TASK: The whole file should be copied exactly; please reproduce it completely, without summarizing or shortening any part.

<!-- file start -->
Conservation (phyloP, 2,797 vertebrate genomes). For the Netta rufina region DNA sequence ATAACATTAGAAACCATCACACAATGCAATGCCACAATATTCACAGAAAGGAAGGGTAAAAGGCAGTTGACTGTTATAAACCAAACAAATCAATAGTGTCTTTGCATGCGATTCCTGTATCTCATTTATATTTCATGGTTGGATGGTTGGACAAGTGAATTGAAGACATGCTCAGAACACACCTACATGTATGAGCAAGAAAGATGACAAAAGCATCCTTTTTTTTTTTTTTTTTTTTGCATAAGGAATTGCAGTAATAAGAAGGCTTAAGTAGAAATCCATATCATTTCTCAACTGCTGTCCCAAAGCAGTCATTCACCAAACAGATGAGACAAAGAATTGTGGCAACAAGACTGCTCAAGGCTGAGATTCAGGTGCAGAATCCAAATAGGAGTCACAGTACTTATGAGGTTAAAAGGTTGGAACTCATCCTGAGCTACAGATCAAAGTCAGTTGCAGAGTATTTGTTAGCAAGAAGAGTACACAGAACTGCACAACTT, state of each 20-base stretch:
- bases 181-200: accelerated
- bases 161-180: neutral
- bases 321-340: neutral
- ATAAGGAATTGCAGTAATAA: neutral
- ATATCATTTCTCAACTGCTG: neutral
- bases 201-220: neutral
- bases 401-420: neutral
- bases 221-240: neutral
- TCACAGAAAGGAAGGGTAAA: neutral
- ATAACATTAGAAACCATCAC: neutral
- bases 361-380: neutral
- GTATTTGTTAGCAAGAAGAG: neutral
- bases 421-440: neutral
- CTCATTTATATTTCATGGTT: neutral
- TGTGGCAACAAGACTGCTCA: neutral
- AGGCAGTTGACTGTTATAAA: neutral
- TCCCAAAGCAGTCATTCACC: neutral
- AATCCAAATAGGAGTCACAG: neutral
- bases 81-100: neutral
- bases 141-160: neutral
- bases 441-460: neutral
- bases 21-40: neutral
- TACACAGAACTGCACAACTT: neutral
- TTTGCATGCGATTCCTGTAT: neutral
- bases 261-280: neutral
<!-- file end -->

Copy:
Conservation (phyloP, 2,797 vertebrate genomes). For the Netta rufina region DNA sequence ATAACATTAGAAACCATCACACAATGCAATGCCACAATATTCACAGAAAGGAAGGGTAAAAGGCAGTTGACTGTTATAAACCAAACAAATCAATAGTGTCTTTGCATGCGATTCCTGTATCTCATTTATATTTCATGGTTGGATGGTTGGACAAGTGAATTGAAGACATGCTCAGAACACACCTACATGTATGAGCAAGAAAGATGACAAAAGCATCCTTTTTTTTTTTTTTTTTTTTGCATAAGGAATTGCAGTAATAAGAAGGCTTAAGTAGAAATCCATATCATTTCTCAACTGCTGTCCCAAAGCAGTCATTCACCAAACAGATGAGACAAAGAATTGTGGCAACAAGACTGCTCAAGGCTGAGATTCAGGTGCAGAATCCAAATAGGAGTCACAGTACTTATGAGGTTAAAAGGTTGGAACTCATCCTGAGCTACAGATCAAAGTCAGTTGCAGAGTATTTGTTAGCAAGAAGAGTACACAGAACTGCACAACTT, state of each 20-base stretch:
- bases 181-200: accelerated
- bases 161-180: neutral
- bases 321-340: neutral
- ATAAGGAATTGCAGTAATAA: neutral
- ATATCATTTCTCAACTGCTG: neutral
- bases 201-220: neutral
- bases 401-420: neutral
- bases 221-240: neutral
- TCACAGAAAGGAAGGGTAAA: neutral
- ATAACATTAGAAACCATCAC: neutral
- bases 361-380: neutral
- GTATTTGTTAGCAAGAAGAG: neutral
- bases 421-440: neutral
- CTCATTTATATTTCATGGTT: neutral
- TGTGGCAACAAGACTGCTCA: neutral
- AGGCAGTTGACTGTTATAAA: neutral
- TCCCAAAGCAGTCATTCACC: neutral
- AATCCAAATAGGAGTCACAG: neutral
- bases 81-100: neutral
- bases 141-160: neutral
- bases 441-460: neutral
- bases 21-40: neutral
- TACACAGAACTGCACAACTT: neutral
- TTTGCATGCGATTCCTGTAT: neutral
- bases 261-280: neutral